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How should you pronounce the business acronym MECE? What does it mean?

Back to the pronunciation. The issue around how you pronounce the term goes more in-depth and can only be understood if you get to hear from the horse's mouth.

While McKinsey has, for a long time, let the world know that MECE is "me-see," Barbara Minto insists that the sounds should rhyme with “niece” and “Greece!” Since she invented the term, she is adamant that she should be allowed to determine how it is pronounced.

If you are using the MECE concept to work on your projects, you might never need to utter it aloud to anyone. However, the ability to stick to the MECE rule to properly segment problems and explicitly discuss this process will be a crucial element of management consulting interviews. Where you have to impress an interviewer, you want to pronounce your terms at least correctly!

Who is Barbara Minto & the genesis of MECE

Barbara Minto, one of the first eight women ever admitted to Harvard Business School, is well known in the business world. Well, at least if not for her Minto Pyramid Principle, then be the first female MBA professional at McKinsey.

Even with no undergraduate degree when she joined Harvard, Barbara turned out to be the best female hire ever for this top management consulting firm.

When editing reports done by her peers, she developed a structured approach to improving the quality of such documents.

As a top editor of strategy reports, McKinsey transferred her from the US to its London office in 1966 when miners were consistently on strikes. She got a lot of time to work on her research and case studies to develop methods to structure ideas.

She stayed in London, and time in McKinsey offices across Europe, Minto noticed that unstructured communication was a common problem, both in Europe and the US, and wasn’t limited to English speakers.

However, since this communication problem, according to her, was ruining good ideas, she sought to find a universal approach that would make the presentations stand out.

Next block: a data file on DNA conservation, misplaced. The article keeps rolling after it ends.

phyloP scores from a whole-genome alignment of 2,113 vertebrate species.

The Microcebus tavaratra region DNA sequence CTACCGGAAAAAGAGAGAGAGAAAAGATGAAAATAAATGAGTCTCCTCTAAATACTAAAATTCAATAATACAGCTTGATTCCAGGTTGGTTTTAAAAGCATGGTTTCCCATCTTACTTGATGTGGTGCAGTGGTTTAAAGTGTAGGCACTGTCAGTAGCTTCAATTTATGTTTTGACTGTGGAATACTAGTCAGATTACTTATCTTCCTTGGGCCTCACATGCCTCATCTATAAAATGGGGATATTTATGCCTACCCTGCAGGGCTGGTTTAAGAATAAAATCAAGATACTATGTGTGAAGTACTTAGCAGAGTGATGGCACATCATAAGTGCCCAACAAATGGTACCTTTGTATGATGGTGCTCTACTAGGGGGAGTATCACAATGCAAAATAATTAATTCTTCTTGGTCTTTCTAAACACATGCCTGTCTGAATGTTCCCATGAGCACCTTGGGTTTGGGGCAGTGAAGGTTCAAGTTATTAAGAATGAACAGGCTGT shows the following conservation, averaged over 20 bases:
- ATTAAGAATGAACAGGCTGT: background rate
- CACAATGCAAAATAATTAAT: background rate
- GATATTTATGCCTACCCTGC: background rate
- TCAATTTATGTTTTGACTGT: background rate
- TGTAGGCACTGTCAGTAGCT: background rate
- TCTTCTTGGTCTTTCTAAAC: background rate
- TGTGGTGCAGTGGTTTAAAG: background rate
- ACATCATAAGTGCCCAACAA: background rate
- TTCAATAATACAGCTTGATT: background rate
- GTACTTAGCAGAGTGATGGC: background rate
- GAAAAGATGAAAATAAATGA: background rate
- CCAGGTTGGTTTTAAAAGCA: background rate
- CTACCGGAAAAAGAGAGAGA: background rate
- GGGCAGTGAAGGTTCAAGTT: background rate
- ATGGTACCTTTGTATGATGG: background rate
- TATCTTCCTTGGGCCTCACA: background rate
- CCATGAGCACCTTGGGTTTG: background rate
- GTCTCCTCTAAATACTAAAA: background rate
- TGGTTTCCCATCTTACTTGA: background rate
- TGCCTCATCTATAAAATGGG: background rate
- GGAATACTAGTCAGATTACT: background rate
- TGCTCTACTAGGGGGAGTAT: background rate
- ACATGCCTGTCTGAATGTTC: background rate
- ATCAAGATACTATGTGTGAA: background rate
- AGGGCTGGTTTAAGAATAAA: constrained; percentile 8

Minto’s Business Communication

But as good as she was, Minto never left McKinsey honourably. In 1973, in the wake of the Oil Crisis, there was a massive downturn in the management consultancy industry, vanishing with many jobs. One of the victims of McKinsey’s London office layoffs due to redundancy was Barbara Minto.

Minto remained in London and established her business of developing business communication methods, using the strategies she pioneered at McKinsey. Her goal was to create a coherent system for business communication.

She has since built a name for herself, and even returned to McKinsey as an external instructor, teaching her methods. And here methods are now a doctrine at McKinsey.

She doesn’t limit her services to corporates. She also helps individuals improve their communications through her courses. And other than her former employers, she also works for their rivals, effectively becoming a communication consultant to the consultants!

The Minto Pyramid Principle

You can’t talk of the MECE rule, without invoking the principles set “The Pyramid Principle,”  by Barbara Minto.

The Pyramid Principle is a “top down” approach to presenting information.

As she puts it, the pyramid is a tool that breaks down your thoughts and ideas. It takes all your ideas and helps you develop an idea and refine it until it comes out crystal clear and influences your decision.